Uncertain Smile

Public Enemy: It Takes A Nation of Millions to Hold Us Back (1988)

7 May 2018  |  3 min read  |  1

By the late Eighties when this announced itself like a live album with stadium sound from the audience and a siren wail, hip-hop had sprung past the sampling innocence and good times of its early period in Stateside inner-city block parties and cheap steals from bits of vinyl. Within the first few minutes of this confrontational, sometimes annoying but often brilliant album, the global... > Read more

Public Enemy: Show 'Em What You Got

Elton John: Tumbleweed Connection (1970)

31 Mar 2018  |  4 min read  |  1

There are some images which are imprinted in my rock’n’roll memory -- one was when the young Elton John played at Auckland’s Western Springs Stadium in October 1971. That’s a long time gone so you have to remember the context: Elton wasn’t the glittery star he later became, in fact he seemed a pretty straight rock’n’roller with only two creditable... > Read more

Elton John: Burn Down the Mission

Tony Scott: Music for Zen Meditation (1964)

5 Mar 2018  |  2 min read

Vangelis had a pointed comment about the vacuous New Age music which emerged in the late Seventies and reached epidemic proportions in the Eighties. He said it “gave the opportunity for untalented people to make very boring music”. Many people said much worse about it because this was music which was often mere sound designed not to be listened to but just to offer some... > Read more

A Quivering Leaf, Ask the Winds

JPS Experience: Bleeding Star (1993)

26 Feb 2018  |  3 min read  |  3

Because – as Elsewhere's favourite philosopher Ken Nordine put it -- “We all see the world from our own disadvantage point”, – we understand there are those who don't see the world from our perspective. So we can happily accept that in Grant Smithies' excellent book Soundtrack: 118 Great New Zealand Albums – to which Elsewhere contributed some pieces... > Read more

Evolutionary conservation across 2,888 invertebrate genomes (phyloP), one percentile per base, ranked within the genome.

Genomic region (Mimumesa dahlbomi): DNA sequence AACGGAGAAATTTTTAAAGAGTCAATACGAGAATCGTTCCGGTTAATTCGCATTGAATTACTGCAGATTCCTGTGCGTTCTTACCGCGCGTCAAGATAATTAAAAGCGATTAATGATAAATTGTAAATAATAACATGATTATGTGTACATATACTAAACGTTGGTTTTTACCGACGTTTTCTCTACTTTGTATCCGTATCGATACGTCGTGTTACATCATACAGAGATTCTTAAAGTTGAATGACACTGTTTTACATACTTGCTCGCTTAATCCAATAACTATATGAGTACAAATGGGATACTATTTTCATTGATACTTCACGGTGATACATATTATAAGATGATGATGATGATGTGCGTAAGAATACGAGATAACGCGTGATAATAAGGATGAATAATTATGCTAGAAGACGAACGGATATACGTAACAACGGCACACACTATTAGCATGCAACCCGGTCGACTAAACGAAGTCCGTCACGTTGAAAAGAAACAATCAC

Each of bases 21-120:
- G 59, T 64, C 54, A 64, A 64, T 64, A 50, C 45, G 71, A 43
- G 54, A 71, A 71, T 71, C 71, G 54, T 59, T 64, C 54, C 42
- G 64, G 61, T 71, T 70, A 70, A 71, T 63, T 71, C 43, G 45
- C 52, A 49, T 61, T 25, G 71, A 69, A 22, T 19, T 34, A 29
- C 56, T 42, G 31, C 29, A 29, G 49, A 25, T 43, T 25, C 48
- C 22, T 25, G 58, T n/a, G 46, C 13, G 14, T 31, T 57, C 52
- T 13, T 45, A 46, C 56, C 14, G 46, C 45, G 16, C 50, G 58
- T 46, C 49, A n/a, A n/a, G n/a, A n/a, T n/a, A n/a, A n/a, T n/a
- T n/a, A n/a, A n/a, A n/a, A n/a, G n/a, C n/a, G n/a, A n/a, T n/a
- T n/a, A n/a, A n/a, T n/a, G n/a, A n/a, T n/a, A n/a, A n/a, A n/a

Charles Lloyd: Lift Every Voice (2002)

13 Nov 2017  |  4 min read  |  2

It's a fair bet the average jazz musician earns considerably less than Lenny Kravitz, and probably works a darn sight harder.  Sales of jazz albums are modest – in the US 10,000 was considered a good seller – and not too many jazz musicians find their music used in Tom Cruise or J. Lo movies, let alone lucrative advertisements. Of course some jazz musicians have been... > Read more

What's Going On

Various Artists; Chicago/The Blues/Today! Vol 1 (1966)

30 Oct 2017  |  2 min read

With an American history over a century long, the blues isn't easy an easy journey to begin on: do you go at it chronologically from slave chants and field hollers, or work back from white popularisers like George Thorogood, Stevie Ray Vaughan and Led Zeppelin? Given that most people live in what we might call the post-rock era it might be easiest -- and is certainly rewarding -- to hit... > Read more

Junior Wells with Buddy Guy: Messin' With the Kid

Mantovani: A Lifetime of Music 1905-1980 (1980 compilation)

25 Sep 2017  |  4 min read  |  2

In later years he might have looked like an extra from The Sopranos (when smiling maybe a restaurateur, when sullen certainly a hit man) but orchestra-leader Annunzio Mantovani was one the most popular light entertainers of his era -- which was the period before rock’n’roll hit in the mid Fifties. Most people today would quickly dismiss his sweetly orchestrated albums -- yes,... > Read more

Judy Garland: Judy at Carnegie Hall (1961)

11 Sep 2017  |  4 min read  |  1

Many people who saw Judy Garland in the final weeks of her life in mid '69 described her in similar terms: That she looked like a sick bird, broken and unable to fly. She was battling a lifetime of debts, betrayals, pills, booze, chronic unhappiness, self-doubt . . . In one of her last interviews she said, “I've worked very hard, you know, and I've planted some of – I've... > Read more

Stormy Weather

Irma Thomas, The Irma Thomas Collection (1996)

19 Jul 2017  |  3 min read

In music, titles are bestowed by The People rather than being handed down from above -- and they are so singular and specific that there can only be pretenders but no replacement figures. So there is only one King of Rock'n'Roll and that's Elvis, only one Queen of Soul and that will always be Aretha, and only James Brown will ever be considered The Godfather. And Irma Thomas will always be... > Read more

Irma Thomas: Wish Somebody Would Care

Dr John: Gris Gris (1968)

12 Jul 2017  |  3 min read

Long careers generally mean the raw and rough edges of the early days are smoothed out, and that audiences forget just how edgy and unusual the artist’s music actually was. So it is with Dr John whose career reaches way back to playing piano in bars as teenager in New Orleans during the 50s alongside legendary figures such as Professor Longhair and Huey Smith. The Dr -- Malcolm... > Read more

Dr John: Gris-Gris Gumbo Ya Ya